Sotiráki, as his mother called him, had a life worthy of a Greek tragedy or a Charles Dickens novel, of extreme poverty, abuse and misfortune, of daily beatings by a drunken father who used him as a beggar since he was 5 years old.

But then one day a white screen went up in town. Some oil lamps were lit behind and as the shadows danced and played and fought, a door opened in Sotíris heart that never closed again. And through it a whole spirit of a people came alive and multiplied in thousands of other hearts and minds.

In Plato's dialogue between Sócrates and Glaucon, the allegory of the cave represents a world devoid of ideas where fiction reigns supreme in lieu of reality, a perfect allegory for today, where virtual reality or VR is touted as the new world, where we, as the chained people of the cave, even farther away from the exit, are to spend the rest of our lives, our cones and rods tickled by the bits and bytes that illuminate our fool's paradise.

But from its royal beginnings in ancient China (Han Dynasty), shadow puppets brought stories to life, reflecting the wants and needs, the hopes and fears of people, from emperors to beggars. The shadows liberated people from the chains giving voice to the silent, joy to the sad and fear to the mighty. The cave was opened for the common people and like a virus spread all over the world.

They came to Greece during the Ottoman Empire and as is common with all theater arts, involvement with it was considered a disreputable profession, akin to prostitution whose practitioners were regarded as the lowest of the low, even though on the other side of the screen, people of all walks of life and fortune would enjoy their characters played and mocked, disrobed and challenged.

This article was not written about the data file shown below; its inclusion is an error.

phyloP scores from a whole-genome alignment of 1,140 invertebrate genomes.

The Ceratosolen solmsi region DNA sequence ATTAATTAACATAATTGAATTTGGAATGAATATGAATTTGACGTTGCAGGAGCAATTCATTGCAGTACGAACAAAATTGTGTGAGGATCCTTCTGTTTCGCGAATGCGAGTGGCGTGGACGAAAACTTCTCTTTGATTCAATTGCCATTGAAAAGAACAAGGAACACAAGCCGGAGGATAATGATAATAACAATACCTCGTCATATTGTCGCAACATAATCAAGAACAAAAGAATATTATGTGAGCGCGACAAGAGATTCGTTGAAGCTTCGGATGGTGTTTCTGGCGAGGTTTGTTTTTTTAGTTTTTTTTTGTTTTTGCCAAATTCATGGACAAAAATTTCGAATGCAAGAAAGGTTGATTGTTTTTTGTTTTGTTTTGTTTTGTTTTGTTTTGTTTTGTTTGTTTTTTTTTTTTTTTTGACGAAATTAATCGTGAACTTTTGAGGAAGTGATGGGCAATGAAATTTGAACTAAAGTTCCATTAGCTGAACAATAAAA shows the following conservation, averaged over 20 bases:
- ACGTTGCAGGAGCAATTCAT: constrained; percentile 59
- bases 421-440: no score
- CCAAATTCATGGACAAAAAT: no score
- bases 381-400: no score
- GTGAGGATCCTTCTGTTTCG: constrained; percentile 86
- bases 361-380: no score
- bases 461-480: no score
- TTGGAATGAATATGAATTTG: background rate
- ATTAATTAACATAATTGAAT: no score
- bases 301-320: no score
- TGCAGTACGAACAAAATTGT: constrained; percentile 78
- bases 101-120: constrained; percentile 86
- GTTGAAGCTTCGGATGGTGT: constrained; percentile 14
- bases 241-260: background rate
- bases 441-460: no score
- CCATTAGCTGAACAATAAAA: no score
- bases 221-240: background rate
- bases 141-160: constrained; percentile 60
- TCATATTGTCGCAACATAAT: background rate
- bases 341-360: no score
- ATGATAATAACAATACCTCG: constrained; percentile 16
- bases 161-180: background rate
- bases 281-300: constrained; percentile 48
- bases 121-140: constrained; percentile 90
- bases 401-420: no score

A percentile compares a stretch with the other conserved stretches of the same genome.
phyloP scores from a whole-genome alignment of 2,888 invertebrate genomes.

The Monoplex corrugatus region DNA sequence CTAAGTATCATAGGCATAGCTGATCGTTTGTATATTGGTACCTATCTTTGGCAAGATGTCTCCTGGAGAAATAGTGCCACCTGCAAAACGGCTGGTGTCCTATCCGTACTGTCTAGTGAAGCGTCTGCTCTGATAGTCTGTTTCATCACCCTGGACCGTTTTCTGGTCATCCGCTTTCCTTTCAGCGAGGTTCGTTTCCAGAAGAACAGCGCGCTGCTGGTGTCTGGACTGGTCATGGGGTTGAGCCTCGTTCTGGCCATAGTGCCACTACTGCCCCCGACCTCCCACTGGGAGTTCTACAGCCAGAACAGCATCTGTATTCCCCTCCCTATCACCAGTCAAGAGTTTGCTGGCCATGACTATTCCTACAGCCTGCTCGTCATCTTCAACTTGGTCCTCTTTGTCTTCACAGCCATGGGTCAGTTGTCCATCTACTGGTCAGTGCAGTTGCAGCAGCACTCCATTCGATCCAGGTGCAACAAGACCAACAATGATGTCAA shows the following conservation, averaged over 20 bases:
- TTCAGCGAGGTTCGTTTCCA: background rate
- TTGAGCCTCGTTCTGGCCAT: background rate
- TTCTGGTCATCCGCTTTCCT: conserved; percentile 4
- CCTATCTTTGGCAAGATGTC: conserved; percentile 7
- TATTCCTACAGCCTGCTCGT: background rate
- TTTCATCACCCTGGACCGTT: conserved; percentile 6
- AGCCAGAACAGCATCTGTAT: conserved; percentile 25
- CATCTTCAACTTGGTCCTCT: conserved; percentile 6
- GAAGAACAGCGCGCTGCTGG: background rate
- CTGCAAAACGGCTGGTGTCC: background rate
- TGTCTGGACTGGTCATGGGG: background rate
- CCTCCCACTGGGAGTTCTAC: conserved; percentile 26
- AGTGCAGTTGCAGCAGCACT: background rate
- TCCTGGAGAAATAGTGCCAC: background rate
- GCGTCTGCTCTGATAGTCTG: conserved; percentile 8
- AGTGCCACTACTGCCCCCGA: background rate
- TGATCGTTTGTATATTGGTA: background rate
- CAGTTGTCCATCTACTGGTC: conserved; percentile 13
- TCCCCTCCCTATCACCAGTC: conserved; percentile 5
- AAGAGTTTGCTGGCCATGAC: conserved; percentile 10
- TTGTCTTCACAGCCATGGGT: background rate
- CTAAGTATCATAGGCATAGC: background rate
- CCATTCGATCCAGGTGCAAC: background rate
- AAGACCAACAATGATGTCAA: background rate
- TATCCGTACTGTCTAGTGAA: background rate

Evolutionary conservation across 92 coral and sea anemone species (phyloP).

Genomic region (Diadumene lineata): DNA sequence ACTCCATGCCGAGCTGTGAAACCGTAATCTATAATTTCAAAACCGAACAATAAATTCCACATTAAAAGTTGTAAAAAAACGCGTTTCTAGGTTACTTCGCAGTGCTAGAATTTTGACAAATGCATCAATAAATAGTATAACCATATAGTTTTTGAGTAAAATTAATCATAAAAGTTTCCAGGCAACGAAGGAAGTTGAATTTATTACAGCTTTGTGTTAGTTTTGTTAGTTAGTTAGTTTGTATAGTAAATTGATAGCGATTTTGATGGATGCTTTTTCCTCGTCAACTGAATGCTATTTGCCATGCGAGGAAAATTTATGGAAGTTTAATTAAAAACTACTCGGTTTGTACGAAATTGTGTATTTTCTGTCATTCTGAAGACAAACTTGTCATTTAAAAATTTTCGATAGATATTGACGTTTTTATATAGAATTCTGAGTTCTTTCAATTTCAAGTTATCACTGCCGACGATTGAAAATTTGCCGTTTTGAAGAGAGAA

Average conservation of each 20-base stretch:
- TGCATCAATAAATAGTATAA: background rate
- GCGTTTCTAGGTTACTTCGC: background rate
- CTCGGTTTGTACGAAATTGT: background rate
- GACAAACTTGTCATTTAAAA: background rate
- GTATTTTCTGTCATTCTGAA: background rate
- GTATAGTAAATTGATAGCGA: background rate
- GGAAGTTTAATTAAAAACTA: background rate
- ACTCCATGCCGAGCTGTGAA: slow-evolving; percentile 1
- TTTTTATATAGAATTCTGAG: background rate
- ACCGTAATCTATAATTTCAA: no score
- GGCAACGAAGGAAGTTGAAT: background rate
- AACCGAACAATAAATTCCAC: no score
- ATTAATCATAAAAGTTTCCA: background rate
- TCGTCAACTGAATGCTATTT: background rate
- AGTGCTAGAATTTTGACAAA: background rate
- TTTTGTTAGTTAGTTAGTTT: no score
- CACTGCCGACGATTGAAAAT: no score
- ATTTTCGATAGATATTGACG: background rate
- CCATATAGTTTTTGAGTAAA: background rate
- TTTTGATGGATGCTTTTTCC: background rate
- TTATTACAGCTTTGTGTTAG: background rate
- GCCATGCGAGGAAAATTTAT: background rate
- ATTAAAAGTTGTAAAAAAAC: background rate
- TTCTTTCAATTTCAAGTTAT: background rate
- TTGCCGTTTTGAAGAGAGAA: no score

As a young kid in love with shadow puppets and its Karagiozis character, Sotiris had to suffer many a beating, simply for being them. In a time when a mother proclaimed that she would rather see her son dead and buried than becoming a puppeteer, Sotiris love for the art surmounted every obstacle in his way, in a truly odyssean fashion. And so a living legend was born.

His art did not die with his passing in 1972, it lived in his son, Eugenios Spatharis which carried the tradition until a few days ago, when he also traveled on, May 10, 2009.

The light still burns behind the white screen, waiting for the shadows to appear and the show to begin.

Monday, May 18, 2009

The Birth of a Notion

It is quite refreshing to see and hear here and there little voices accumulating like streams coming from our inner well, in route to the Great River we call life. There is a saying in Spanish: "cuando el rio suena, piedras trae", which I would try to translate as: "when the river sounds (or sings, or roars), stones bring". Any language, saying, or poem gets lost in translation, but there is that other language without words, which is expressed in a warm handshake, not the business lock which signals our enslavement to terms, but the one that simply proclaims our human nature.